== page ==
For over ten years, Pieter Ten Hoopen documented the small town of Hungry Horse, located close to Glacier National Park in Montana. In this small selection from the project, you’ll get to meet the people of Hungry Horse, the landscape, the hope, and the beauty of a small town.
‘I’m in love with Montana. For other states I have admiration, respect, recognition and even some affection, but with Montana it is love.’
These are the only words John Steinbeck used to describe Montana in his novel Travels with Charley: In Search of America, which was published in 1960. In 2003, just a little before the US presidential elections, I decided that I wanted to document the USA through one town. One small environment. George W. Bush was elected for the second time, and fighting terrorism. This is the story of a small town, Hungry Horse, situated in the Montana Rocky Mountains, just a few miles from Glacier National Park. Hungry Horse and its neighbouring area mostly depend on the summer tourist season. Winters are quit, and there is little work in the canyon. Glacier National Park provides many with work, and keeps large parts of the canyon going. Over the years many local industries have disappeared or been relocated to other places. The recession of 2007 hit this area hard, like so many other small towns throughout the US. I have been documenting this area for over 10 years. I have seen people come and go from the canyon. My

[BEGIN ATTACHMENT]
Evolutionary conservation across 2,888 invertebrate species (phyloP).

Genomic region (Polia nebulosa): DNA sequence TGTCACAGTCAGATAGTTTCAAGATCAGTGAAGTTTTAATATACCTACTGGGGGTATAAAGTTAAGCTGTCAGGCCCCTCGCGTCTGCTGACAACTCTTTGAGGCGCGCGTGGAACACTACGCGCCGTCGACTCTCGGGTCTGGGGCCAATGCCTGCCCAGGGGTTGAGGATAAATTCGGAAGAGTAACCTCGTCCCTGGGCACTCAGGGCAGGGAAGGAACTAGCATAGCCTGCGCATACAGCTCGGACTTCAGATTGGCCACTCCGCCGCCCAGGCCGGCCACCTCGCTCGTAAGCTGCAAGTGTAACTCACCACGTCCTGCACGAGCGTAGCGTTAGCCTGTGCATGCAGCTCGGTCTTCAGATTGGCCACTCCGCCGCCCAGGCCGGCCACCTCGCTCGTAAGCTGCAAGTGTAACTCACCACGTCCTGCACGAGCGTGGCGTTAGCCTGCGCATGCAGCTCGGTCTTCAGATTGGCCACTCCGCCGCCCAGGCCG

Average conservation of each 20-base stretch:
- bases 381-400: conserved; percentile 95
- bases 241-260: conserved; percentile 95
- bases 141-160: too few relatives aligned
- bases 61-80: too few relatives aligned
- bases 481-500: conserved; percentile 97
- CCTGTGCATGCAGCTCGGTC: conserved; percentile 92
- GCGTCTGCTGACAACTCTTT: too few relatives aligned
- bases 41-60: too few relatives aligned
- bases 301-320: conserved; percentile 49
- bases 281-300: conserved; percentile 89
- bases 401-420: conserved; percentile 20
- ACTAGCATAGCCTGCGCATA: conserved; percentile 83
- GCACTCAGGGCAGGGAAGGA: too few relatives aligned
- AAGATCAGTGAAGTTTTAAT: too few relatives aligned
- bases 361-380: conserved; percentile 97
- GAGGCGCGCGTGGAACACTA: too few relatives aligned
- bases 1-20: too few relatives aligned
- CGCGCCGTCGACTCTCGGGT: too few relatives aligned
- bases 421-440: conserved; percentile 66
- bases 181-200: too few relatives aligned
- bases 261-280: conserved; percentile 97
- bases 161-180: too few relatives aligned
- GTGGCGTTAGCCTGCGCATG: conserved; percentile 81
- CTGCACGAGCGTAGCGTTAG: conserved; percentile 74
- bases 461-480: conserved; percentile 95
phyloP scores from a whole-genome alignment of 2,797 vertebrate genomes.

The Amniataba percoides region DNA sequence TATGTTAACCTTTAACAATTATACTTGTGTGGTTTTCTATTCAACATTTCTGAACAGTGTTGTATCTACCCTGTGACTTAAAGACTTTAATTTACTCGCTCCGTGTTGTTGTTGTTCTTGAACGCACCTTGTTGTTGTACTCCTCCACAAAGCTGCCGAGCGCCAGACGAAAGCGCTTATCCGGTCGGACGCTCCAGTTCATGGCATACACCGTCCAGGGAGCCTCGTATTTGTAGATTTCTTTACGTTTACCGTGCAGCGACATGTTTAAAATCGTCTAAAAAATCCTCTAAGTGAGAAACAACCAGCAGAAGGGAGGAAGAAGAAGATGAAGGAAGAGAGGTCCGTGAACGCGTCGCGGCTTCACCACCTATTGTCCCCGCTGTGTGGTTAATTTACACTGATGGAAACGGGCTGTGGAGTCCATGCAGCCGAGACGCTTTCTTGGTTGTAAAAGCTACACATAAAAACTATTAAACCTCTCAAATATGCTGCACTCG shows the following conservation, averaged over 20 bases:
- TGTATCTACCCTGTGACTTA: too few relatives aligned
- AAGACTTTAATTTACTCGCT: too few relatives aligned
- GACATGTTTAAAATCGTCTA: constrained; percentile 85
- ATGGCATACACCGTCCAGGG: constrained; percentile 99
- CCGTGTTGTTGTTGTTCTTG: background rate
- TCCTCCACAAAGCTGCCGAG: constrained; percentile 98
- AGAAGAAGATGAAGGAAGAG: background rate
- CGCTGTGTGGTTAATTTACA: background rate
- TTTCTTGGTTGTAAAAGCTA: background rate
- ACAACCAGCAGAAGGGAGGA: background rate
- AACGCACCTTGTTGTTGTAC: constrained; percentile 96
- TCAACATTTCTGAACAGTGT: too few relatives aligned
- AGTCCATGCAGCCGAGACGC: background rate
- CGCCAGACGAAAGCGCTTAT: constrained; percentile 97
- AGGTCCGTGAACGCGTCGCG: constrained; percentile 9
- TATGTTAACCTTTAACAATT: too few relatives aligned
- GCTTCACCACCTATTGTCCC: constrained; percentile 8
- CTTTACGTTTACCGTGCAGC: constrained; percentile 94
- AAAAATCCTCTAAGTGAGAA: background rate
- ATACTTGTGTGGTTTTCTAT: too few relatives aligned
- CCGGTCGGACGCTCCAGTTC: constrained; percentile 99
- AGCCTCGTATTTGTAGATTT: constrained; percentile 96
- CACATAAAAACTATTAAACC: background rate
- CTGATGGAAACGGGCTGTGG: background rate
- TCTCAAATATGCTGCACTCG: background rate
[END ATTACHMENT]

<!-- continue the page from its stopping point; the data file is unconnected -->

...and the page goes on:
photographic documentation is not so much factual as emotional. The work itself is based on a state of mind through the people and the landscapes. The film we produced over the years is based on interviews done with people who were involved in the project from almost the first beginning. I think it took me more then ten years to understand this place and see beyond the clichés of the USA. I have travelled and worked in the US for more than 15years, on numerous projects, but I keep coming back to John Steinbeck’s quote: I’m in Love with Montana.
To see more of Pieter Ten Hoopens work, visit: pietertenhoopen.com
Words and photos: Pieter Ten Hoopen